Event Title

Cho-cho, Chayote, Huiscil? How did the "vegetable pear" enter Brazil and become a common and culturally significance food commodity?

Location

Bobo Room, Hodgin Hall, Third Floor

Start Date

8-11-2017 12:30 PM

End Date

8-11-2017 1:30 PM

Description

The chayote is a vegetable widely consumed in the Americas, Africa and Asia. Documents suggest chayote was first cultivated by the Aztecs in pre-Colombian Mexico. In Brazil, where it is known as xuxu, or chuchu, this vegetable-pear is a common side dish for lunch and dinner. Chuchu with shrimp, for example, is a dish not only touted as a signature of Brazilian gastronomy, but is also associated with Candomble ceremonies. Candomble is a complex and popular Afro-Brazilian spiritualism with direct ties to Africa and the Atlantic slave trade. The term chuchu (xuxu), off the plate, is also a term of endearment in Brazil! Recent work by geographers and historians, such as Dr. Judith Carney and Dr. Chris Duvall, re-examines the significance of African knowledge and agricultural practices both in Africa and in the Americas. Emerging work on cultural identity through food practices, or how and why people eat what they eat, helps us understand how people can retain tradition and understand evolutions in agriculture. Food and how it is shared and understood often, thus, become a form of resistance and resilience. We've learned how varieties of rice in the Americas arrived in thanks to African slaves and how manioc became a staple food in Africa in thanks to Portuguese transport from American soil. We look down at our lunch plate and can tell the stories of beans, farofa (manioc powder), rice- but what about chuchu? Sources gloss over and/or are inconsistent as to how this vegetable arrived in Brazil. Further,how did it become a symbolic Afro-Brazilian dish? And how did chuchu evolve into "cutey"? Only research, and more access to literatures, primary documents and scholarly work produced on various continents might answer these questions!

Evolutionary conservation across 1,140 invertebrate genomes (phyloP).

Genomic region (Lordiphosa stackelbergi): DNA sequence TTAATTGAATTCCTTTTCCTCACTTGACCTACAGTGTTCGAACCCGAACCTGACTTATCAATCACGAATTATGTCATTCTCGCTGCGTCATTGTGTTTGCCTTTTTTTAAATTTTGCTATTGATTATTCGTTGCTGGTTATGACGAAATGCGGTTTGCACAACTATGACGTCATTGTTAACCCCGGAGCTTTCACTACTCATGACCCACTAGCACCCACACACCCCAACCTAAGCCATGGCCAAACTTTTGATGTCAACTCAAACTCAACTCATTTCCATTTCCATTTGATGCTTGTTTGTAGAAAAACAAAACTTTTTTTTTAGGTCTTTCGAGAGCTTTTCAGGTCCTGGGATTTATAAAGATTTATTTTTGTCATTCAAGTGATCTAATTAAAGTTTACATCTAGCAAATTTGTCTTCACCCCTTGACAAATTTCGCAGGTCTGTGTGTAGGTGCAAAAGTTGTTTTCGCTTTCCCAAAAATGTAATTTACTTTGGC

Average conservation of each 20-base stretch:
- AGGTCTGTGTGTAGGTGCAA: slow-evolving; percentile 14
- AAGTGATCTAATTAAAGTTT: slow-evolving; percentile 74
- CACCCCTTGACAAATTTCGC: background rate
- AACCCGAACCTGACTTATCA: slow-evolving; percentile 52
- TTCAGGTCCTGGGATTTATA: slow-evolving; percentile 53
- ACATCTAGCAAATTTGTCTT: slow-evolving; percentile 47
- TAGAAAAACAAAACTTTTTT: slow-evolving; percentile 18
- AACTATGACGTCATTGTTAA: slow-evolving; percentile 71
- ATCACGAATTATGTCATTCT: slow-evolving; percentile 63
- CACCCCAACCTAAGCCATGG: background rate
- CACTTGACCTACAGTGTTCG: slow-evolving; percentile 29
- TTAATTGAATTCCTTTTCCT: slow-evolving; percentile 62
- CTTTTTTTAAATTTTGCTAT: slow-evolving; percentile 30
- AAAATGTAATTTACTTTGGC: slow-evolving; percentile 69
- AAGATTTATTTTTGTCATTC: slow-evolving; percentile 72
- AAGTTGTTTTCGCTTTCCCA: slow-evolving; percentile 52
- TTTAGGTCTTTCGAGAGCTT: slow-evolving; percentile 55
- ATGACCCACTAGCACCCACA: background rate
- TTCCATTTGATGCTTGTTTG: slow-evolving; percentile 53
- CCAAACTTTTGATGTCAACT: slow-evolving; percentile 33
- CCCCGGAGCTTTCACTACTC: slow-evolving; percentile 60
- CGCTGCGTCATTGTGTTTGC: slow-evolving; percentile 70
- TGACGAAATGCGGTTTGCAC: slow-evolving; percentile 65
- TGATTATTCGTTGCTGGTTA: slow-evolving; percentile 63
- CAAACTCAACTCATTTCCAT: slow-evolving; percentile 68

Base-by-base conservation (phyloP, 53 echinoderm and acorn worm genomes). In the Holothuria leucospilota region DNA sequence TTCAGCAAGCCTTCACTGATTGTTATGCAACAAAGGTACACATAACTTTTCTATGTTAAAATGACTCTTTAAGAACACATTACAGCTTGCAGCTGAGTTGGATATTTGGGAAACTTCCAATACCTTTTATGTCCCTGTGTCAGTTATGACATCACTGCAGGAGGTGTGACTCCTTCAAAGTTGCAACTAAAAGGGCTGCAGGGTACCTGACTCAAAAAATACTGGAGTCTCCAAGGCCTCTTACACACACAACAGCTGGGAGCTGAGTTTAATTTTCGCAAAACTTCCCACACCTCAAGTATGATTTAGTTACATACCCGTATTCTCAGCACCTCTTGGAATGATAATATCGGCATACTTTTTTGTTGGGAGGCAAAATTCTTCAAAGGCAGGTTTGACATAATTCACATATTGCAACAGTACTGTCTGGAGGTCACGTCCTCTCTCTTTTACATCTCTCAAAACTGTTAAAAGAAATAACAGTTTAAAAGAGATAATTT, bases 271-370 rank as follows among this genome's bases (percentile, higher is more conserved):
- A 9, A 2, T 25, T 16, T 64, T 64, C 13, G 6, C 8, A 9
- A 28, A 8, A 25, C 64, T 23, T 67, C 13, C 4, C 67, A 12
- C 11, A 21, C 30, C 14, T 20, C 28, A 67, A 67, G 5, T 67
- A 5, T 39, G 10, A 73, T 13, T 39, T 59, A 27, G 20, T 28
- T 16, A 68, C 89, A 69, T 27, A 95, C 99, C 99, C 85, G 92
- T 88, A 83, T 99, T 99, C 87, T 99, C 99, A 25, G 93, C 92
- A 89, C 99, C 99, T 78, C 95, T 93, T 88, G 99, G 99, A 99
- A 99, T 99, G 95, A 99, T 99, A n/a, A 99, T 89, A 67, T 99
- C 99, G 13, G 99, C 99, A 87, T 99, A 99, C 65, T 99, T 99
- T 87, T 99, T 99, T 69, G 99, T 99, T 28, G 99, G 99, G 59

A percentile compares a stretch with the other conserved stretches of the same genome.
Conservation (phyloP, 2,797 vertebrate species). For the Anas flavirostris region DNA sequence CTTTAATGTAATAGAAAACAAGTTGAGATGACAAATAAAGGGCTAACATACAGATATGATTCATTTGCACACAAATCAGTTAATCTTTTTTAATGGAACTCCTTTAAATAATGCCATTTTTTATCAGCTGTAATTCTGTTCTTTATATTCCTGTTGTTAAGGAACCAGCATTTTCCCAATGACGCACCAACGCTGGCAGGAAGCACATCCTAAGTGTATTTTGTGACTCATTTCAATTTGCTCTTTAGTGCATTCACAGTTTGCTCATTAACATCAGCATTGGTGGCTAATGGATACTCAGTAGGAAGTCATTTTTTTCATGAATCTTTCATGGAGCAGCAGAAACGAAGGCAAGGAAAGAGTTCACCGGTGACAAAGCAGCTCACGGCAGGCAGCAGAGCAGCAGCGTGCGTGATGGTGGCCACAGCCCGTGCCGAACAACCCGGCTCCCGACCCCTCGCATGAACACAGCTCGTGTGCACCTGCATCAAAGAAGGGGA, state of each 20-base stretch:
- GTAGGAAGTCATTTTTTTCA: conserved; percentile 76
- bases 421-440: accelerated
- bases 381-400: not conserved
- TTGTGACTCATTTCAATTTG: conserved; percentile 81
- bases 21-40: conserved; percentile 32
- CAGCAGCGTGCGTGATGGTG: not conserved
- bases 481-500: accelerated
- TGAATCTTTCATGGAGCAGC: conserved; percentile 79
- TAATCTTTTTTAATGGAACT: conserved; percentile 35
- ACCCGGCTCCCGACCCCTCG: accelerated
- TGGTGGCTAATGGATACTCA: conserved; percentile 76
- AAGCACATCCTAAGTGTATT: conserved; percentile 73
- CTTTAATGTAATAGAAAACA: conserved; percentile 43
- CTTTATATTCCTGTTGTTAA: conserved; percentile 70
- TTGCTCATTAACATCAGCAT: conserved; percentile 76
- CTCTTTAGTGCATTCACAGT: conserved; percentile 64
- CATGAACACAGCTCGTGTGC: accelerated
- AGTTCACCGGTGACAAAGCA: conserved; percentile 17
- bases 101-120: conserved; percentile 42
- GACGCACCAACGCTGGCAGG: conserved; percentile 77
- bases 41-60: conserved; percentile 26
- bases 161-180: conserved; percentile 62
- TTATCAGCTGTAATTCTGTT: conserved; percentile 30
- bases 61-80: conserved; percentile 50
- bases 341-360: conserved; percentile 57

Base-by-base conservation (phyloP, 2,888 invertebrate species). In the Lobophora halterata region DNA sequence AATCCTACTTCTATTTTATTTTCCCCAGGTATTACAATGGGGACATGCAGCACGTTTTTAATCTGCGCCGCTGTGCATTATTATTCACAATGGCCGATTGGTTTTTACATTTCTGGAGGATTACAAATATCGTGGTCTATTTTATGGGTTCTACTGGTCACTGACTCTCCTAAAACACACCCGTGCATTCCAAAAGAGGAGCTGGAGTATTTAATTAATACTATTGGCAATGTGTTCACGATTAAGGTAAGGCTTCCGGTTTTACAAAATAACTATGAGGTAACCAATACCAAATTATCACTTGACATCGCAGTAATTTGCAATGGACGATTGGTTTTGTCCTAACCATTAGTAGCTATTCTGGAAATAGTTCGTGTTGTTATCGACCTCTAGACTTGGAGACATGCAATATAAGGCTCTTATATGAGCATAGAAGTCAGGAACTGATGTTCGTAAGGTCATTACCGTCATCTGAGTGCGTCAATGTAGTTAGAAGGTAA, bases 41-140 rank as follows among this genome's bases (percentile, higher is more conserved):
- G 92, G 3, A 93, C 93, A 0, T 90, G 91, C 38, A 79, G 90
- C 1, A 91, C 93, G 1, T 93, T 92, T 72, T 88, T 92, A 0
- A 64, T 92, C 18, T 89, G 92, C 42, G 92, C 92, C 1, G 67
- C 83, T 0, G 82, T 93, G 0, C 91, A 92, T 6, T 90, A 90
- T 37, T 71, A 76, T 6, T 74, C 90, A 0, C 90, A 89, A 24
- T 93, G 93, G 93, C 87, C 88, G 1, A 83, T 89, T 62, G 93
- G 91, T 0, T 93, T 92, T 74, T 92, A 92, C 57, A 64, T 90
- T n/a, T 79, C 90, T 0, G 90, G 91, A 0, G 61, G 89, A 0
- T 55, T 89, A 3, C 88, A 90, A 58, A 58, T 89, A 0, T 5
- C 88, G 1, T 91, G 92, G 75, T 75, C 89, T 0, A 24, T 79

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Nov 8th, 12:30 PM Nov 8th, 1:30 PM

Cho-cho, Chayote, Huiscil? How did the "vegetable pear" enter Brazil and become a common and culturally significance food commodity?

Bobo Room, Hodgin Hall, Third Floor

The chayote is a vegetable widely consumed in the Americas, Africa and Asia. Documents suggest chayote was first cultivated by the Aztecs in pre-Colombian Mexico. In Brazil, where it is known as xuxu, or chuchu, this vegetable-pear is a common side dish for lunch and dinner. Chuchu with shrimp, for example, is a dish not only touted as a signature of Brazilian gastronomy, but is also associated with Candomble ceremonies. Candomble is a complex and popular Afro-Brazilian spiritualism with direct ties to Africa and the Atlantic slave trade. The term chuchu (xuxu), off the plate, is also a term of endearment in Brazil! Recent work by geographers and historians, such as Dr. Judith Carney and Dr. Chris Duvall, re-examines the significance of African knowledge and agricultural practices both in Africa and in the Americas. Emerging work on cultural identity through food practices, or how and why people eat what they eat, helps us understand how people can retain tradition and understand evolutions in agriculture. Food and how it is shared and understood often, thus, become a form of resistance and resilience. We've learned how varieties of rice in the Americas arrived in thanks to African slaves and how manioc became a staple food in Africa in thanks to Portuguese transport from American soil. We look down at our lunch plate and can tell the stories of beans, farofa (manioc powder), rice- but what about chuchu? Sources gloss over and/or are inconsistent as to how this vegetable arrived in Brazil. Further,how did it become a symbolic Afro-Brazilian dish? And how did chuchu evolve into "cutey"? Only research, and more access to literatures, primary documents and scholarly work produced on various continents might answer these questions!